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July 3, 2023

Lydia, Baccino, Jayde Dorland, Dan Flanagan, Gabriel Helupka, Megan Khalife

Cameron Munoz, Senior Editor

Map of Senegal[1]

Event: On Sunday, opposition leader Ousmane Sonko urged the Senegalese population to mobilize in large numbers over the next few days.[2] This call comes ahead of President Macky Sall’s announcement Monday night that he will not seek election for a third term in the 2024 Presidential election.[3] After being elected in 2012 and re-elected in 2019, Sall oversaw a constitutional revision in 2016, stating that a president could only serve two consecutive terms. Sall’s supporters argue that this revision effectively resets the term limits, making him eligible to run for another term in the 2024 election. Sonko, who was sentenced in June to two years in prison for allegedly “corrupting youth,” argued that the Sall administration is attempting to prevent him from running for president and encouraged the Senegalese to unite and oppose the “criminal regime.”[4] Sonko’s conviction resulted in significant unrest, as violent protests left at least 16 people dead, many injured, and 500 arrested. Sonko further demanded the release of political prisoners and an end to his “administrative detention” as he has been confined to his home since May.[5]

Significance: Sanko’s call for mobilization will very likely result in renewed unrest and clashes, likely demonstrating his ability to influence many supporters. Sall's announcement is likely to deter efforts to portray his regime as criminal, and show his commitment to honoring the constitutional reforms concerning presidential terms. Sanko’s leadership almost certainly challenges the current administration’s narrative surrounding the revised Constitution, very likely prompting the Senegalese to question the legitimacy of Sall’s presidency and his party. Sall's proclamation is very unlikely to change Sanko's call for protests, as Sanko is likely to view the declaration as an attempt from Sall to avoid accountability for oppressing political opposition. President Sall will very likely continue targeting political opponents to maintain dominance and attempt to bar them from office. The Senegalese government will likely bring new charges against Sonko, likely transferring him from his home to a secure facility to silence the primary opposition figure. The Senegalese government will very likely block independent media sources from covering upcoming protests, almost certainly to discourage political debate among citizens. The government will very likely reinstate internet shutdowns to quell opposition favorability, very likely creating disruptions for Senegalese services and organizations. Internet and media shutdowns will very likely encourage opposition forces to increase protests, likely leading the government to deploy additional security personnel and implement curfews. Increased security personnel presence will likely provoke protestors, with a roughly even chance of escalating tensions and violent clashes with protestors.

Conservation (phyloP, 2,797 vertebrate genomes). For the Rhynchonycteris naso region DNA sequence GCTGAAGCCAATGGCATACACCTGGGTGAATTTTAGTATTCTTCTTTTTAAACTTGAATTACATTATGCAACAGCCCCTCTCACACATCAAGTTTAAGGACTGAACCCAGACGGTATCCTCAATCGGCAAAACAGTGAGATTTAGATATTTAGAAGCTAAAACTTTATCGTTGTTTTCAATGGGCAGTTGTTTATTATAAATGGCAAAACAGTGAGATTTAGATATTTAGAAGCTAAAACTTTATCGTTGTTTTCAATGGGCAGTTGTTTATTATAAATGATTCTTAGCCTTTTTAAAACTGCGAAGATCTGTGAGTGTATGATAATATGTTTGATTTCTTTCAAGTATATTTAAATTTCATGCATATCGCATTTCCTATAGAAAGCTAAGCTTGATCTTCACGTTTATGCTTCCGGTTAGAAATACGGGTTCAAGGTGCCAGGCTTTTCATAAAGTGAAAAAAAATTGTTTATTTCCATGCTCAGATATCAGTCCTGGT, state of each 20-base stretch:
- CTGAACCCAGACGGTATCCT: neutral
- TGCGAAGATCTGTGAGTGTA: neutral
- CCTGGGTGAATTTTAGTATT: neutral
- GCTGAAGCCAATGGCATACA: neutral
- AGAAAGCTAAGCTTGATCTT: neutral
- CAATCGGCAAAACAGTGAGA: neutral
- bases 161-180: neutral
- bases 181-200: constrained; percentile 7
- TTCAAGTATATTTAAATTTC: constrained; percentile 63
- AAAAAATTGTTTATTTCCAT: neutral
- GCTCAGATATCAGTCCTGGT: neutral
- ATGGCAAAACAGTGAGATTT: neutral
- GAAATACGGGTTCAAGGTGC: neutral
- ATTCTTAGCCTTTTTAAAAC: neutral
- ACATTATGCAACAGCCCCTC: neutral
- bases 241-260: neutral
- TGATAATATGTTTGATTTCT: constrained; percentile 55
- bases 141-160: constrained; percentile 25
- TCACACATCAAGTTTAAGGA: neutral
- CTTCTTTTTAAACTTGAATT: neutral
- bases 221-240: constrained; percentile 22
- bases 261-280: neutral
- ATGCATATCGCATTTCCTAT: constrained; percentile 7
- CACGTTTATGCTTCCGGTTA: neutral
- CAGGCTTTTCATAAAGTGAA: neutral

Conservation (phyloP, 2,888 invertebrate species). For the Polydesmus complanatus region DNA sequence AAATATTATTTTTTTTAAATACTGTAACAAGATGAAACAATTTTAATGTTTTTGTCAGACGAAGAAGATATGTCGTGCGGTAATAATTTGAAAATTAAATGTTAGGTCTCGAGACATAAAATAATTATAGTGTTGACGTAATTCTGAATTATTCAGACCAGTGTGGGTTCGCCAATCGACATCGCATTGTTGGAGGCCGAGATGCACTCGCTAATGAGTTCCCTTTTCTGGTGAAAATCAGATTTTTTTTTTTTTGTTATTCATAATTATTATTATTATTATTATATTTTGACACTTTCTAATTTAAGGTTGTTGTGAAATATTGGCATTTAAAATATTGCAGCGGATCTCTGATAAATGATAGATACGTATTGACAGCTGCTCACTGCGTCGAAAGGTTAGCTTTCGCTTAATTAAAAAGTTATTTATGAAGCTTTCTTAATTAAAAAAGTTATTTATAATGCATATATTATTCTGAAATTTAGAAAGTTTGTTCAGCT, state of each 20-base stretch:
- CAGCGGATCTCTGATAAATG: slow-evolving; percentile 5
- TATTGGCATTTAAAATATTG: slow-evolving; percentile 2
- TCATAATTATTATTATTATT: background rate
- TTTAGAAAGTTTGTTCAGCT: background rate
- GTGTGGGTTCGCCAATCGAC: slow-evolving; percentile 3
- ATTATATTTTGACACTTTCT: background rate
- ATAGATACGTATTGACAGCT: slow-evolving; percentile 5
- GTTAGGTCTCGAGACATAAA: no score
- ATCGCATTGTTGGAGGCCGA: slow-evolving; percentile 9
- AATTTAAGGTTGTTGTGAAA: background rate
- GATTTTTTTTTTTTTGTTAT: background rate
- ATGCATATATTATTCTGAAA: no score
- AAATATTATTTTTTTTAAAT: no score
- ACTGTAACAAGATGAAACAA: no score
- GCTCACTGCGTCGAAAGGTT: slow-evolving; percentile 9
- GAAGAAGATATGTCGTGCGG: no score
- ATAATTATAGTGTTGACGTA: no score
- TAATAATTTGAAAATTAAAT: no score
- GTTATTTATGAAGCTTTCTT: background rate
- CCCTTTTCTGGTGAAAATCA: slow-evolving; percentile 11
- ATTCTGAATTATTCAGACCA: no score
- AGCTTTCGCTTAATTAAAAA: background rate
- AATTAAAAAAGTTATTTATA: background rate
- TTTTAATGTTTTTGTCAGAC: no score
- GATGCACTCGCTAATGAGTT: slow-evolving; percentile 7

• The Counterterrorism Group (CTG) recommends opposition protestors maintain awareness if security forces use excessive force to break up protests.

  • CTG recommends citizens monitor reliable news outlets and government announcements to stay informed of travel disruptions, road blockages, curfews, and other restrictions imposed. CTG recommends individuals traveling to Senegal stay vigilant and limit mobility in protest-prone areas. CTG also recommends travelers stay in contact with the embassies if they think they are in danger.

  • CTG recommends that citizens leave demonstration areas and seek shelter if clashes occur.

  • CTG recommends Western intelligence agencies monitor the events in Senegal and its potential to destabilize the Sahel region further and allow terror organizations to exploit the events.

  • CTG recommends that Senegalese security authorities increase police patrols across Senegal to monitor for and intervene in potential violent breakouts.

  • CTG recommends international powers, like the US and UN, call for a fair trial for Sonko and for the Senegalese government to clarify and present evidence of the charges brought against him.

  • CTG recommends that international human rights observers, such as the UN Human Rights Office (OHCHR) and the African Commission on Human and Peoples' Rights (ACHPR), designate independent third-party investigators to assess the legitimacy of the charges against Sonko. We further recommend that this investigation publish a report to the public evaluating the charges' legality, compliance with international human rights laws, and providing recommendations for the Senegalese government to consider upon the report's release.

  • CTG recommends protestors document evidence of human rights abuses they experience or witness to hold actors accountable for potential violations.

  • If there is any additional and or critical information, please contact us at The Counterterrorism Group (CTG) by Telephone at 202-643-2848 or email at


[1] Senegal by Google Maps

[2] Sonko urges Senegalese to 'come out en masse' ahead of president's speech, France 24, July 2023,

[3] Senegal President Macky Sall Says Won't Seek Re-election, Barron’s, July 2023,

[4] Sonko urges Senegalese to 'come out en masse' ahead of president's speech, France 24, July 2023,

[5] Ibid

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